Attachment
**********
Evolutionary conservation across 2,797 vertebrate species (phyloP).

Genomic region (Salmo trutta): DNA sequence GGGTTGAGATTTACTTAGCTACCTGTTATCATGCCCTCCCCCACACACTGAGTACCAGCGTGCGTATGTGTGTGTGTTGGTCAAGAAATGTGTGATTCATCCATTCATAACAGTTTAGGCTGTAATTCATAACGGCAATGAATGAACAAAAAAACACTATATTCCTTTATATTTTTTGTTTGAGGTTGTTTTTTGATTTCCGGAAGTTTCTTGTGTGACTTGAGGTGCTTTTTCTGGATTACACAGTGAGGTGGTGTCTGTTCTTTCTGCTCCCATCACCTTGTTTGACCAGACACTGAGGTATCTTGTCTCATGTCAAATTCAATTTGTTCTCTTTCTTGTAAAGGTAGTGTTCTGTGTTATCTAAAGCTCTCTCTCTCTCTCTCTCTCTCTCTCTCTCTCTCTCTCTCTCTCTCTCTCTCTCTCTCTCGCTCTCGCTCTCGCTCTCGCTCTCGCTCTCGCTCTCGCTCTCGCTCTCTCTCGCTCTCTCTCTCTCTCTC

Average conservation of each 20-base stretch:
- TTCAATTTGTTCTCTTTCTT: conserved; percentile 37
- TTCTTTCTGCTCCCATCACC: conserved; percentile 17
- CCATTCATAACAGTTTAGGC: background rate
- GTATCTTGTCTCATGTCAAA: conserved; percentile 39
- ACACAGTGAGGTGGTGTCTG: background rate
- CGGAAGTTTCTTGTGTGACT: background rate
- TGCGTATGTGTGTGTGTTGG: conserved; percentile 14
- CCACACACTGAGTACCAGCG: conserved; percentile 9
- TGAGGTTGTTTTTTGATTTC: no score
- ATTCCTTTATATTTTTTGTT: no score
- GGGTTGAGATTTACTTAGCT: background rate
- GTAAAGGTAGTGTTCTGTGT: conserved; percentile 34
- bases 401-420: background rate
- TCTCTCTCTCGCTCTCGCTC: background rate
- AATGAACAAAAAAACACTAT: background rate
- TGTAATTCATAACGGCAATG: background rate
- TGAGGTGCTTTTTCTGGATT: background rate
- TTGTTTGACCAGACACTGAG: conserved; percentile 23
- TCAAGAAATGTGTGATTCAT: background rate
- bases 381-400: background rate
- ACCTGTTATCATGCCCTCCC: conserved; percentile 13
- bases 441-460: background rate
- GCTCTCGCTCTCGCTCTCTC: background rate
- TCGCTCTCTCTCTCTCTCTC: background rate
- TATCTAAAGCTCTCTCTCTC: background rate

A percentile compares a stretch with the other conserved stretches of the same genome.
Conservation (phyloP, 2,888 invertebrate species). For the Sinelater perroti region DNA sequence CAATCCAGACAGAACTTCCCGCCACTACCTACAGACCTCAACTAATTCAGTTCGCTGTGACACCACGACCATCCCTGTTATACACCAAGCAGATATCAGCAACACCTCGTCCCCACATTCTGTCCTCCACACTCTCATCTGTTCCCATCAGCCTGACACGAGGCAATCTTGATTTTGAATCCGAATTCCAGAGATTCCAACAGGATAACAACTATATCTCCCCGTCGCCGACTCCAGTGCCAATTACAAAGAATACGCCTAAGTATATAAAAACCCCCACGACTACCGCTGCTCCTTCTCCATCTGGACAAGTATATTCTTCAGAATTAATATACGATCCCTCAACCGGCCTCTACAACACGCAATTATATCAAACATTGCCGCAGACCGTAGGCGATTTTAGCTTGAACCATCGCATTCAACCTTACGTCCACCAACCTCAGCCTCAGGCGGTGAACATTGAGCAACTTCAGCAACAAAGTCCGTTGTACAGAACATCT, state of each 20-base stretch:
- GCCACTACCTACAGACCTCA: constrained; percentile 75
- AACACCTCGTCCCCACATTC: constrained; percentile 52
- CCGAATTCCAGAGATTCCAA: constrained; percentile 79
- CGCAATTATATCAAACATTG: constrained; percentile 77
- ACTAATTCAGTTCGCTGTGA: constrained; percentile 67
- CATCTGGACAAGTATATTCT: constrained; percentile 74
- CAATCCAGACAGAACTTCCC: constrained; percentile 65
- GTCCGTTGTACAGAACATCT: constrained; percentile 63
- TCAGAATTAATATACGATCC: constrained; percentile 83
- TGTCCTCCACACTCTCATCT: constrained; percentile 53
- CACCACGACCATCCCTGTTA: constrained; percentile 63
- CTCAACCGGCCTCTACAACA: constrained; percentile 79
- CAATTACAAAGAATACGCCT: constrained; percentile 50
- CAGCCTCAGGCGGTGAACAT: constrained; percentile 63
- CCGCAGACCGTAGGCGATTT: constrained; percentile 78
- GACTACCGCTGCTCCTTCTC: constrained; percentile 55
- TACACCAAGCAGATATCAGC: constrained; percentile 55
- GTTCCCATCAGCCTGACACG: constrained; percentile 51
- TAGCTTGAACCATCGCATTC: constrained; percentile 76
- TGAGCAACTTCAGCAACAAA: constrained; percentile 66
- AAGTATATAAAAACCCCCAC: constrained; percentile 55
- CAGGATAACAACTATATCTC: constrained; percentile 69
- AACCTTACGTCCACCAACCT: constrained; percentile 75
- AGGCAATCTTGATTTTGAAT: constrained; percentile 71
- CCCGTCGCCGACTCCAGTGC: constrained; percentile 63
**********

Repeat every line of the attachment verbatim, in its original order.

Evolutionary conservation across 2,797 vertebrate species (phyloP).

Genomic region (Salmo trutta): DNA sequence GGGTTGAGATTTACTTAGCTACCTGTTATCATGCCCTCCCCCACACACTGAGTACCAGCGTGCGTATGTGTGTGTGTTGGTCAAGAAATGTGTGATTCATCCATTCATAACAGTTTAGGCTGTAATTCATAACGGCAATGAATGAACAAAAAAACACTATATTCCTTTATATTTTTTGTTTGAGGTTGTTTTTTGATTTCCGGAAGTTTCTTGTGTGACTTGAGGTGCTTTTTCTGGATTACACAGTGAGGTGGTGTCTGTTCTTTCTGCTCCCATCACCTTGTTTGACCAGACACTGAGGTATCTTGTCTCATGTCAAATTCAATTTGTTCTCTTTCTTGTAAAGGTAGTGTTCTGTGTTATCTAAAGCTCTCTCTCTCTCTCTCTCTCTCTCTCTCTCTCTCTCTCTCTCTCTCTCTCTCTCTCTCTCGCTCTCGCTCTCGCTCTCGCTCTCGCTCTCGCTCTCGCTCTCGCTCTCTCTCGCTCTCTCTCTCTCTCTC

Average conservation of each 20-base stretch:
- TTCAATTTGTTCTCTTTCTT: conserved; percentile 37
- TTCTTTCTGCTCCCATCACC: conserved; percentile 17
- CCATTCATAACAGTTTAGGC: background rate
- GTATCTTGTCTCATGTCAAA: conserved; percentile 39
- ACACAGTGAGGTGGTGTCTG: background rate
- CGGAAGTTTCTTGTGTGACT: background rate
- TGCGTATGTGTGTGTGTTGG: conserved; percentile 14
- CCACACACTGAGTACCAGCG: conserved; percentile 9
- TGAGGTTGTTTTTTGATTTC: no score
- ATTCCTTTATATTTTTTGTT: no score
- GGGTTGAGATTTACTTAGCT: background rate
- GTAAAGGTAGTGTTCTGTGT: conserved; percentile 34
- bases 401-420: background rate
- TCTCTCTCTCGCTCTCGCTC: background rate
- AATGAACAAAAAAACACTAT: background rate
- TGTAATTCATAACGGCAATG: background rate
- TGAGGTGCTTTTTCTGGATT: background rate
- TTGTTTGACCAGACACTGAG: conserved; percentile 23
- TCAAGAAATGTGTGATTCAT: background rate
- bases 381-400: background rate
- ACCTGTTATCATGCCCTCCC: conserved; percentile 13
- bases 441-460: background rate
- GCTCTCGCTCTCGCTCTCTC: background rate
- TCGCTCTCTCTCTCTCTCTC: background rate
- TATCTAAAGCTCTCTCTCTC: background rate

A percentile compares a stretch with the other conserved stretches of the same genome.
Conservation (phyloP, 2,888 invertebrate species). For the Sinelater perroti region DNA sequence CAATCCAGACAGAACTTCCCGCCACTACCTACAGACCTCAACTAATTCAGTTCGCTGTGACACCACGACCATCCCTGTTATACACCAAGCAGATATCAGCAACACCTCGTCCCCACATTCTGTCCTCCACACTCTCATCTGTTCCCATCAGCCTGACACGAGGCAATCTTGATTTTGAATCCGAATTCCAGAGATTCCAACAGGATAACAACTATATCTCCCCGTCGCCGACTCCAGTGCCAATTACAAAGAATACGCCTAAGTATATAAAAACCCCCACGACTACCGCTGCTCCTTCTCCATCTGGACAAGTATATTCTTCAGAATTAATATACGATCCCTCAACCGGCCTCTACAACACGCAATTATATCAAACATTGCCGCAGACCGTAGGCGATTTTAGCTTGAACCATCGCATTCAACCTTACGTCCACCAACCTCAGCCTCAGGCGGTGAACATTGAGCAACTTCAGCAACAAAGTCCGTTGTACAGAACATCT, state of each 20-base stretch:
- GCCACTACCTACAGACCTCA: constrained; percentile 75
- AACACCTCGTCCCCACATTC: constrained; percentile 52
- CCGAATTCCAGAGATTCCAA: constrained; percentile 79
- CGCAATTATATCAAACATTG: constrained; percentile 77
- ACTAATTCAGTTCGCTGTGA: constrained; percentile 67
- CATCTGGACAAGTATATTCT: constrained; percentile 74
- CAATCCAGACAGAACTTCCC: constrained; percentile 65
- GTCCGTTGTACAGAACATCT: constrained; percentile 63
- TCAGAATTAATATACGATCC: constrained; percentile 83
- TGTCCTCCACACTCTCATCT: constrained; percentile 53
- CACCACGACCATCCCTGTTA: constrained; percentile 63
- CTCAACCGGCCTCTACAACA: constrained; percentile 79
- CAATTACAAAGAATACGCCT: constrained; percentile 50
- CAGCCTCAGGCGGTGAACAT: constrained; percentile 63
- CCGCAGACCGTAGGCGATTT: constrained; percentile 78
- GACTACCGCTGCTCCTTCTC: constrained; percentile 55
- TACACCAAGCAGATATCAGC: constrained; percentile 55
- GTTCCCATCAGCCTGACACG: constrained; percentile 51
- TAGCTTGAACCATCGCATTC: constrained; percentile 76
- TGAGCAACTTCAGCAACAAA: constrained; percentile 66
- AAGTATATAAAAACCCCCAC: constrained; percentile 55
- CAGGATAACAACTATATCTC: constrained; percentile 69
- AACCTTACGTCCACCAACCT: constrained; percentile 75
- AGGCAATCTTGATTTTGAAT: constrained; percentile 71
- CCCGTCGCCGACTCCAGTGC: constrained; percentile 63